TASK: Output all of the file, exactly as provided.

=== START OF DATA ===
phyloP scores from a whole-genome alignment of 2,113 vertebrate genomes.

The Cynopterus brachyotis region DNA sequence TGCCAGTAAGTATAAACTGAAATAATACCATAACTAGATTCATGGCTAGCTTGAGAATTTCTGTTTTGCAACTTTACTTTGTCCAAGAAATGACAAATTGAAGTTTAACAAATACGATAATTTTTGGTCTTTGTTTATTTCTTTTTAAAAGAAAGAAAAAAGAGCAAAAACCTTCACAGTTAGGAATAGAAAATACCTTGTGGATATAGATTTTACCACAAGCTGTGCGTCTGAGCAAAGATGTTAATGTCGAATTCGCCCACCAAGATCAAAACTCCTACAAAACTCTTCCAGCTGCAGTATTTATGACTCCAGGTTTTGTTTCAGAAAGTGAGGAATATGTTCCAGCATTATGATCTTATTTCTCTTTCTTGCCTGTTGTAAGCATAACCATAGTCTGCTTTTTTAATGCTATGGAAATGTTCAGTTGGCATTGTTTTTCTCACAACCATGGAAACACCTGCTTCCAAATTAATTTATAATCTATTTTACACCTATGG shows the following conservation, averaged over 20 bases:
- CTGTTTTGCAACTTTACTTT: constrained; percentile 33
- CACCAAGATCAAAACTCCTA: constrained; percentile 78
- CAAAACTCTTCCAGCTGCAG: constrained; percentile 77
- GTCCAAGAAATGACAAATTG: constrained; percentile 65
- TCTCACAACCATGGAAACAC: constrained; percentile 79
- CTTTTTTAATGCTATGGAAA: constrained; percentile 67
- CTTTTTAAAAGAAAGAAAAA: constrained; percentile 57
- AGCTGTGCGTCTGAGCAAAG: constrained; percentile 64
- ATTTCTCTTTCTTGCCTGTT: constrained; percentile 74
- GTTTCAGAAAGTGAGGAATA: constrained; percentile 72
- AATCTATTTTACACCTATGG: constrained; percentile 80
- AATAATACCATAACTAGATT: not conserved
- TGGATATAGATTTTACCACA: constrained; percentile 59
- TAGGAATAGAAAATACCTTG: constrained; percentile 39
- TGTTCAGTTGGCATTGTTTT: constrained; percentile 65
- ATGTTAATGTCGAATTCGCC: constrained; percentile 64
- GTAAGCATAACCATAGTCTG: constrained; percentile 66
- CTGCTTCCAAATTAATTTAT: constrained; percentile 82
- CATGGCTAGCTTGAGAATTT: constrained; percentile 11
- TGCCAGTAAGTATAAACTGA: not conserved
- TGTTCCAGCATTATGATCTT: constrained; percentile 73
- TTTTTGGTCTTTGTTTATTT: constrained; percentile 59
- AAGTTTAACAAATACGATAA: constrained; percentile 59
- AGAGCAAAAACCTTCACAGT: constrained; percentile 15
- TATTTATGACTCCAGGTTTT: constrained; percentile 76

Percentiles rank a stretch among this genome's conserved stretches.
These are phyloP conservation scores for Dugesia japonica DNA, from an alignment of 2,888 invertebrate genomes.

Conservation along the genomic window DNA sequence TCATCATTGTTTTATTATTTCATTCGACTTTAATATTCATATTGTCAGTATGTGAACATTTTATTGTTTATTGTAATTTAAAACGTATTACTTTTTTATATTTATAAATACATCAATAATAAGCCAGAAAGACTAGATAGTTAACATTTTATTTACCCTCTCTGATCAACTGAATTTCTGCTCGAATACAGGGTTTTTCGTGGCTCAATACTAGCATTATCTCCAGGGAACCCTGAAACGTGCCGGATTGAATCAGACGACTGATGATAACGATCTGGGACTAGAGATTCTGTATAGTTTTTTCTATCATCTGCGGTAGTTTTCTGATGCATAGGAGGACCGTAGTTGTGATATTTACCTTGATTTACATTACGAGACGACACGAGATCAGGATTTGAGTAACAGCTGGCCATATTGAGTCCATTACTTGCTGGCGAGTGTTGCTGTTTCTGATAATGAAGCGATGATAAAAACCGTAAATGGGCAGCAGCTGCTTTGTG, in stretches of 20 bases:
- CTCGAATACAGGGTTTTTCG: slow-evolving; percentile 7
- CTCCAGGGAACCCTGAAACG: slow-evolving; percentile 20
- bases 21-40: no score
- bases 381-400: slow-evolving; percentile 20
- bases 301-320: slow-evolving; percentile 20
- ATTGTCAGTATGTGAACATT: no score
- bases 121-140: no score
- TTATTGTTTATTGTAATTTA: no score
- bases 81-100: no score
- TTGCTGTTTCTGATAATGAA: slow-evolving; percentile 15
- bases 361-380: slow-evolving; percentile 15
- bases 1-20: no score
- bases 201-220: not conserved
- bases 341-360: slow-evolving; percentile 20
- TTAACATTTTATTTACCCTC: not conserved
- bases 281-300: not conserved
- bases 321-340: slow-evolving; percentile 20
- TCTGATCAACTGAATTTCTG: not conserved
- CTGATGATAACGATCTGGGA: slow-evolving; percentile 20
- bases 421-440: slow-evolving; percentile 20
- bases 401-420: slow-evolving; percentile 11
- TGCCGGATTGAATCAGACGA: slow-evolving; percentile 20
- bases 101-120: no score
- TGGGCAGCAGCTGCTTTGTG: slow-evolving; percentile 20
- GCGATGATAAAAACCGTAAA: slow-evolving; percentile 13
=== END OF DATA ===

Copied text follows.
phyloP scores from a whole-genome alignment of 2,113 vertebrate genomes.

The Cynopterus brachyotis region DNA sequence TGCCAGTAAGTATAAACTGAAATAATACCATAACTAGATTCATGGCTAGCTTGAGAATTTCTGTTTTGCAACTTTACTTTGTCCAAGAAATGACAAATTGAAGTTTAACAAATACGATAATTTTTGGTCTTTGTTTATTTCTTTTTAAAAGAAAGAAAAAAGAGCAAAAACCTTCACAGTTAGGAATAGAAAATACCTTGTGGATATAGATTTTACCACAAGCTGTGCGTCTGAGCAAAGATGTTAATGTCGAATTCGCCCACCAAGATCAAAACTCCTACAAAACTCTTCCAGCTGCAGTATTTATGACTCCAGGTTTTGTTTCAGAAAGTGAGGAATATGTTCCAGCATTATGATCTTATTTCTCTTTCTTGCCTGTTGTAAGCATAACCATAGTCTGCTTTTTTAATGCTATGGAAATGTTCAGTTGGCATTGTTTTTCTCACAACCATGGAAACACCTGCTTCCAAATTAATTTATAATCTATTTTACACCTATGG shows the following conservation, averaged over 20 bases:
- CTGTTTTGCAACTTTACTTT: constrained; percentile 33
- CACCAAGATCAAAACTCCTA: constrained; percentile 78
- CAAAACTCTTCCAGCTGCAG: constrained; percentile 77
- GTCCAAGAAATGACAAATTG: constrained; percentile 65
- TCTCACAACCATGGAAACAC: constrained; percentile 79
- CTTTTTTAATGCTATGGAAA: constrained; percentile 67
- CTTTTTAAAAGAAAGAAAAA: constrained; percentile 57
- AGCTGTGCGTCTGAGCAAAG: constrained; percentile 64
- ATTTCTCTTTCTTGCCTGTT: constrained; percentile 74
- GTTTCAGAAAGTGAGGAATA: constrained; percentile 72
- AATCTATTTTACACCTATGG: constrained; percentile 80
- AATAATACCATAACTAGATT: not conserved
- TGGATATAGATTTTACCACA: constrained; percentile 59
- TAGGAATAGAAAATACCTTG: constrained; percentile 39
- TGTTCAGTTGGCATTGTTTT: constrained; percentile 65
- ATGTTAATGTCGAATTCGCC: constrained; percentile 64
- GTAAGCATAACCATAGTCTG: constrained; percentile 66
- CTGCTTCCAAATTAATTTAT: constrained; percentile 82
- CATGGCTAGCTTGAGAATTT: constrained; percentile 11
- TGCCAGTAAGTATAAACTGA: not conserved
- TGTTCCAGCATTATGATCTT: constrained; percentile 73
- TTTTTGGTCTTTGTTTATTT: constrained; percentile 59
- AAGTTTAACAAATACGATAA: constrained; percentile 59
- AGAGCAAAAACCTTCACAGT: constrained; percentile 15
- TATTTATGACTCCAGGTTTT: constrained; percentile 76

Percentiles rank a stretch among this genome's conserved stretches.
These are phyloP conservation scores for Dugesia japonica DNA, from an alignment of 2,888 invertebrate genomes.

Conservation along the genomic window DNA sequence TCATCATTGTTTTATTATTTCATTCGACTTTAATATTCATATTGTCAGTATGTGAACATTTTATTGTTTATTGTAATTTAAAACGTATTACTTTTTTATATTTATAAATACATCAATAATAAGCCAGAAAGACTAGATAGTTAACATTTTATTTACCCTCTCTGATCAACTGAATTTCTGCTCGAATACAGGGTTTTTCGTGGCTCAATACTAGCATTATCTCCAGGGAACCCTGAAACGTGCCGGATTGAATCAGACGACTGATGATAACGATCTGGGACTAGAGATTCTGTATAGTTTTTTCTATCATCTGCGGTAGTTTTCTGATGCATAGGAGGACCGTAGTTGTGATATTTACCTTGATTTACATTACGAGACGACACGAGATCAGGATTTGAGTAACAGCTGGCCATATTGAGTCCATTACTTGCTGGCGAGTGTTGCTGTTTCTGATAATGAAGCGATGATAAAAACCGTAAATGGGCAGCAGCTGCTTTGTG, in stretches of 20 bases:
- CTCGAATACAGGGTTTTTCG: slow-evolving; percentile 7
- CTCCAGGGAACCCTGAAACG: slow-evolving; percentile 20
- bases 21-40: no score
- bases 381-400: slow-evolving; percentile 20
- bases 301-320: slow-evolving; percentile 20
- ATTGTCAGTATGTGAACATT: no score
- bases 121-140: no score
- TTATTGTTTATTGTAATTTA: no score
- bases 81-100: no score
- TTGCTGTTTCTGATAATGAA: slow-evolving; percentile 15
- bases 361-380: slow-evolving; percentile 15
- bases 1-20: no score
- bases 201-220: not conserved
- bases 341-360: slow-evolving; percentile 20
- TTAACATTTTATTTACCCTC: not conserved
- bases 281-300: not conserved
- bases 321-340: slow-evolving; percentile 20
- TCTGATCAACTGAATTTCTG: not conserved
- CTGATGATAACGATCTGGGA: slow-evolving; percentile 20
- bases 421-440: slow-evolving; percentile 20
- bases 401-420: slow-evolving; percentile 11
- TGCCGGATTGAATCAGACGA: slow-evolving; percentile 20
- bases 101-120: no score
- TGGGCAGCAGCTGCTTTGTG: slow-evolving; percentile 20
- GCGATGATAAAAACCGTAAA: slow-evolving; percentile 13